Parker: I had an extraordinary hunt in the 2009-2010 season in Iowa. On this hunt, I had an encounter with the biggest white-tailed buck I’d ever seen. Four days later, I saw this same buck again at 11:40 am, but I didn’t have the opportunity to draw my bow and take the shot until 3:05 pm. I never took my eyes off that deer during this time. This buck scored 185-5/8-inches. He was the biggest deer I’d ever taken and the biggest one I’d ever seen in the wild.

Question: How far was your shot?
Parker: The buck came to within 30 yards and presented the shot. This big, corn-fed Iowa buck had been living-off the agriculture around his home and putting-on more weight every year. The deer weighed 281 pounds and was an older buck. I first saw the buck at 60 to 80 yards, holding in thick brush. When the buck got to within 30 yards, I was able to make the shot with my PSE X-Force Omen. I got a complete pass-through with my Swhacker Broadhead. You know your bow has a lot of energy when you can get a complete pass-through on a deer that size.

Question: How far did the deer go after you arrowed him?
Parker: He went less than 100 yards, before he piled-up. I was really excited. This was a monstrous buck, and I was proud of not only the shot, but also of the performance of my bow, arrow and broadhead.

Billy Parker on the Power of the PSE X-Force Omen against Monster-Sized Elk

Question: Billy, you’ve taken an elk with your PSE bow, too, haven’t you?
Parker: Yes, I have. Elk hunting is one of my favorite forms of hunting. Each elk hunt is a great adventure, because the elk are really-big animals. Oftentimes elk are shot with a bow and not recovered, and no one likes it when that happens. But that’s the reality of the sport. The elk are so big and tough that getting a good hit on them often can be difficult. On this particular hunt, I was shooting the PSE X-Force Omen. I’d had several opportunities to take an elk on this hunt, but I passed on them, because I didn’t see the bull elk I wanted to take.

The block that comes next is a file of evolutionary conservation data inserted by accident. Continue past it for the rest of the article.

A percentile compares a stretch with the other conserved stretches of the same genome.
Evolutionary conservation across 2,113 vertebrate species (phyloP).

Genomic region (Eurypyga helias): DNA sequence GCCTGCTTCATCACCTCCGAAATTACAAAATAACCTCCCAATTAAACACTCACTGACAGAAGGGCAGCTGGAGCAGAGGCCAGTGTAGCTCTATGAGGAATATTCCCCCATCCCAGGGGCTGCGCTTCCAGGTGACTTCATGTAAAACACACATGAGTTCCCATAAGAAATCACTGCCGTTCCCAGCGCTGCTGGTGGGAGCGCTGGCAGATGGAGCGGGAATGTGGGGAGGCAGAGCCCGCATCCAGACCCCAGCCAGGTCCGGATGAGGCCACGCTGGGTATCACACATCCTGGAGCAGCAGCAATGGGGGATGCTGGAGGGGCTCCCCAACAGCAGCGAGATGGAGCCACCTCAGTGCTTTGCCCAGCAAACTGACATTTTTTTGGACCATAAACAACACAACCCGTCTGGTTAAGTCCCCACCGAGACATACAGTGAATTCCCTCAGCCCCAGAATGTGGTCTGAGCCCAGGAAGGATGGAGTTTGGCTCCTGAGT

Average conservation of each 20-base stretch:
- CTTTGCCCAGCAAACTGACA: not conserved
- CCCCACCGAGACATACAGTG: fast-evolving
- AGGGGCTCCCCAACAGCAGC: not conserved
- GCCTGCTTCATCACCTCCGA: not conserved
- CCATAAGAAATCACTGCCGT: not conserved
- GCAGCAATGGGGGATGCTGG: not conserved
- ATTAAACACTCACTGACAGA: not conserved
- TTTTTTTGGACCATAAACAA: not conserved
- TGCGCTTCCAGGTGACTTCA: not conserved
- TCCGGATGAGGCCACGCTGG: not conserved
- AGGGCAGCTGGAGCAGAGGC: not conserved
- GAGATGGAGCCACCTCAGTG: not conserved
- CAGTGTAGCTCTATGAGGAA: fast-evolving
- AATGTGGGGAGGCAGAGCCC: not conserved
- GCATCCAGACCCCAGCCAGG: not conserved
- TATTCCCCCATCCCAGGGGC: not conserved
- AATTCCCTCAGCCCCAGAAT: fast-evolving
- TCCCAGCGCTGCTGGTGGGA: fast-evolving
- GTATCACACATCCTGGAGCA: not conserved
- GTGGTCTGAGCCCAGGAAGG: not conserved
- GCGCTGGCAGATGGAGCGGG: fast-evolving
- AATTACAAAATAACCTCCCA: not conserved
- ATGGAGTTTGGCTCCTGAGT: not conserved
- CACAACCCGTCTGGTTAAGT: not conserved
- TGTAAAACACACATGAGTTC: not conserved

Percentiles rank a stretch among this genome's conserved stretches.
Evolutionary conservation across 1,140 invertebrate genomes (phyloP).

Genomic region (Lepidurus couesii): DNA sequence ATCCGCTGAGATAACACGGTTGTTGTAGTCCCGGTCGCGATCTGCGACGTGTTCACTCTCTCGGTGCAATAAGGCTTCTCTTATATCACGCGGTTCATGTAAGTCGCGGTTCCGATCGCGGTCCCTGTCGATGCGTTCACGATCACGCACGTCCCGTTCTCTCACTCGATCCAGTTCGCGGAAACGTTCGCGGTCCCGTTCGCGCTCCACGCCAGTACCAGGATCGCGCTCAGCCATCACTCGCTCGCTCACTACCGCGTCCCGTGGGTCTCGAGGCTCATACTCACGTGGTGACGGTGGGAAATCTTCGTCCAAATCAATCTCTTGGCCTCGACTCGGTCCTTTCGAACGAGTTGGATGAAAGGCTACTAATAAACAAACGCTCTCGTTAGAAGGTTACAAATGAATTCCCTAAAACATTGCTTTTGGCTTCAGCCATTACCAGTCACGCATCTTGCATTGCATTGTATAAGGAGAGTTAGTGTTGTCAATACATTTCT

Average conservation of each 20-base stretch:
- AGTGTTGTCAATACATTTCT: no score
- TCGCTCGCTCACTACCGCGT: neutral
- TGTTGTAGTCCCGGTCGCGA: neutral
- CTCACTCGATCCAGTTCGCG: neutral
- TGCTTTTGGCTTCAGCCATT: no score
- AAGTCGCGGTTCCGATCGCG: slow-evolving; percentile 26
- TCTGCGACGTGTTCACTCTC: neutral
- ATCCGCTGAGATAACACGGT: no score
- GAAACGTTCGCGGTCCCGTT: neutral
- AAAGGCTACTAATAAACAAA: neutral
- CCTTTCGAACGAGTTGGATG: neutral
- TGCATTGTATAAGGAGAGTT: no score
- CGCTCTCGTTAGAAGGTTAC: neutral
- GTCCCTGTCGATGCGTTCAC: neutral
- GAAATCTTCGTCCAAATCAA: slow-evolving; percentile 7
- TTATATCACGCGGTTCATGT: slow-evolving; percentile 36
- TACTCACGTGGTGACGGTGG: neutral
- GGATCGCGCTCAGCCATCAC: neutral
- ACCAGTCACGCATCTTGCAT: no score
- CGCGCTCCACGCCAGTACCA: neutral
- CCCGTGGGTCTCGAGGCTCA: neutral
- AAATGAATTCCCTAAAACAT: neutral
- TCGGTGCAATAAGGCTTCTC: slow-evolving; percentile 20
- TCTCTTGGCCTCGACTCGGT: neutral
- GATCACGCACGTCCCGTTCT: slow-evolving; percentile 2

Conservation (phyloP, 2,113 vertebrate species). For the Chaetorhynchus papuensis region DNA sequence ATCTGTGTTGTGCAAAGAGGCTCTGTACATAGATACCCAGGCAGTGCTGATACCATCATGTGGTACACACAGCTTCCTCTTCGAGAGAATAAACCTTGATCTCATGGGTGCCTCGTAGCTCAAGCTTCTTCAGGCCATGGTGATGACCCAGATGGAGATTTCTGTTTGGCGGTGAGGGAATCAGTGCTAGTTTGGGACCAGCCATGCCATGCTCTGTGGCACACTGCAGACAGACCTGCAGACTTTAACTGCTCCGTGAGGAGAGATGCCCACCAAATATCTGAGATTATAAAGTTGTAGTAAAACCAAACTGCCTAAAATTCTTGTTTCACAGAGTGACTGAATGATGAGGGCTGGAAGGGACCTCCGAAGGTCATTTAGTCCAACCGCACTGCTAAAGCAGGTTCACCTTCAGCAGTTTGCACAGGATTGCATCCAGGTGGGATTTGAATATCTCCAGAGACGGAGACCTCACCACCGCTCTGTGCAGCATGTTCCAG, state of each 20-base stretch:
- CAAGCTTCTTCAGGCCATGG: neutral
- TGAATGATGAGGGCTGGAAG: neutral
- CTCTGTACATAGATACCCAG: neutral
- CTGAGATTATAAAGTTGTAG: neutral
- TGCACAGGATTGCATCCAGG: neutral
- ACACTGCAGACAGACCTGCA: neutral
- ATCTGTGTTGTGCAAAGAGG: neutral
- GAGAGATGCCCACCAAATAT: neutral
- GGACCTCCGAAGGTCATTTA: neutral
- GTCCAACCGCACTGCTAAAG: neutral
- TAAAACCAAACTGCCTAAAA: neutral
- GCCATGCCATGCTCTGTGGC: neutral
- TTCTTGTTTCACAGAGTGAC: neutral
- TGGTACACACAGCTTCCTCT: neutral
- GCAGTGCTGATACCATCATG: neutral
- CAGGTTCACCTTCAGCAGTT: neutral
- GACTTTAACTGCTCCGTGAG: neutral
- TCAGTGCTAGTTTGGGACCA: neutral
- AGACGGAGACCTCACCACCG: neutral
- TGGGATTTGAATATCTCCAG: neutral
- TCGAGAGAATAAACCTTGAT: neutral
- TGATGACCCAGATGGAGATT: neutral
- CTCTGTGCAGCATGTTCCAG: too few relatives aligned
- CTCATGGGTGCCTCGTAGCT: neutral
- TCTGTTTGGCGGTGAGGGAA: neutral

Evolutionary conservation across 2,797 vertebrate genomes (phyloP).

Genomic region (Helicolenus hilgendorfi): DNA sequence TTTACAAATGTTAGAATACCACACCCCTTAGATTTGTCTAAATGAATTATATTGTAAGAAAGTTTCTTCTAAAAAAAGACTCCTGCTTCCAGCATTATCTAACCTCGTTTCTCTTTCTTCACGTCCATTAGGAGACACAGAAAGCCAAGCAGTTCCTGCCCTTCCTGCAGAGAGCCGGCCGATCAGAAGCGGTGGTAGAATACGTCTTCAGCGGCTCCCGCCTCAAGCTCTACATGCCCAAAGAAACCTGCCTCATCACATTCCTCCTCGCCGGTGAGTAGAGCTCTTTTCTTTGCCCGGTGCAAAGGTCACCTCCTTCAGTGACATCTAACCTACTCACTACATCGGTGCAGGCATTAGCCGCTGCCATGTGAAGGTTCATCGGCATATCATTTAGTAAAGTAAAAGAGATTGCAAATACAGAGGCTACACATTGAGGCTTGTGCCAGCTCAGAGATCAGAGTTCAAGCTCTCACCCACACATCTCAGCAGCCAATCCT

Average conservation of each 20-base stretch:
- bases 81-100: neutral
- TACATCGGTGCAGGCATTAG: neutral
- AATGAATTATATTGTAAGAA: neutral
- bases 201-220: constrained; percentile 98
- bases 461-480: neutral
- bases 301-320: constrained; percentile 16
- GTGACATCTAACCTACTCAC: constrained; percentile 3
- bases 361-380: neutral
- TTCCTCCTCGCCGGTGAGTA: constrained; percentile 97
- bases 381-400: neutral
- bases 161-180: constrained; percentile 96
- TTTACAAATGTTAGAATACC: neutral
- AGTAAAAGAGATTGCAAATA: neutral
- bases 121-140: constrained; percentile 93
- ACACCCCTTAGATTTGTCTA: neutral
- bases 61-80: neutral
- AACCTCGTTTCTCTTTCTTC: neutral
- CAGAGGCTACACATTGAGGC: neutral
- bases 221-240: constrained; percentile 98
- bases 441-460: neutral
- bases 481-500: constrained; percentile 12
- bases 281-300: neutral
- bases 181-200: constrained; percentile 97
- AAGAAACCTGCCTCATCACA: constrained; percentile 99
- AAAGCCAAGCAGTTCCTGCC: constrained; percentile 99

On the last day of the hunt, I found the biggest elk we’d seen on the entire hunt. I had the chance to make a good shot on the elk with my PSE X-Force Omen, and the elk only went 60 yards before he went-down. This elk scored between 310 and 320 points on Boone & Crockett. When you have a big animal you’re hunting, and you get a good shot, you want a bow with the force, the speed and the power to put-down that animal quickly. That’s how you can tell the test of a bow. When I saw that bull had gone down within 60 yards, I was proud of my PSE X-Force Omen and the power and the force it delivered.


Billy Parker Explains that the Hunt Doesn’t Have to Begin After You Release the Arrow

Question: Billy, tell us about one of the north Texas bucks you’ve taken with your PSE bow.
Parker: One of the main features I like about the PSE X-Force Omen is its knockdown power. A few years ago, the hunt began when you arrowed a deer. Then you might have had to follow that animal for several-hundred yards and still not find him. Or, you might have had to wait for several hours or even overnight before you could start blood-trailing a deer, if you didn’t have the speed, the power and the kinetic energy to quickly bring-down a buck. But now with all the new innovations from PSE not only in their bows, but also in their arrows, and with the new broadheads like the Swhacker, we can put-down a deer more quickly and dramatically reduce the recovery time. When I was hunting in north Texas, I had a buck quartering to me, which wasn’t considered a good shot, or at least it wasn’t in the past. The only shot the deer presented was a heart and shoulder shot. I had to take the shot, because other deer had alerted this buck, and he was getting ready to break out of the area where I was hunting. Once I took the shot, I was amazed at the force the PSE X-Force Omen was able to deliver and the hole that the Swhacker Broadhead put in the buck. The broadhead blew completely through the shoulder, hit the heart and came out the bottom of the buck’s stomach. We couldn’t make those shots with any type of confidence when I was younger and shooting different bows.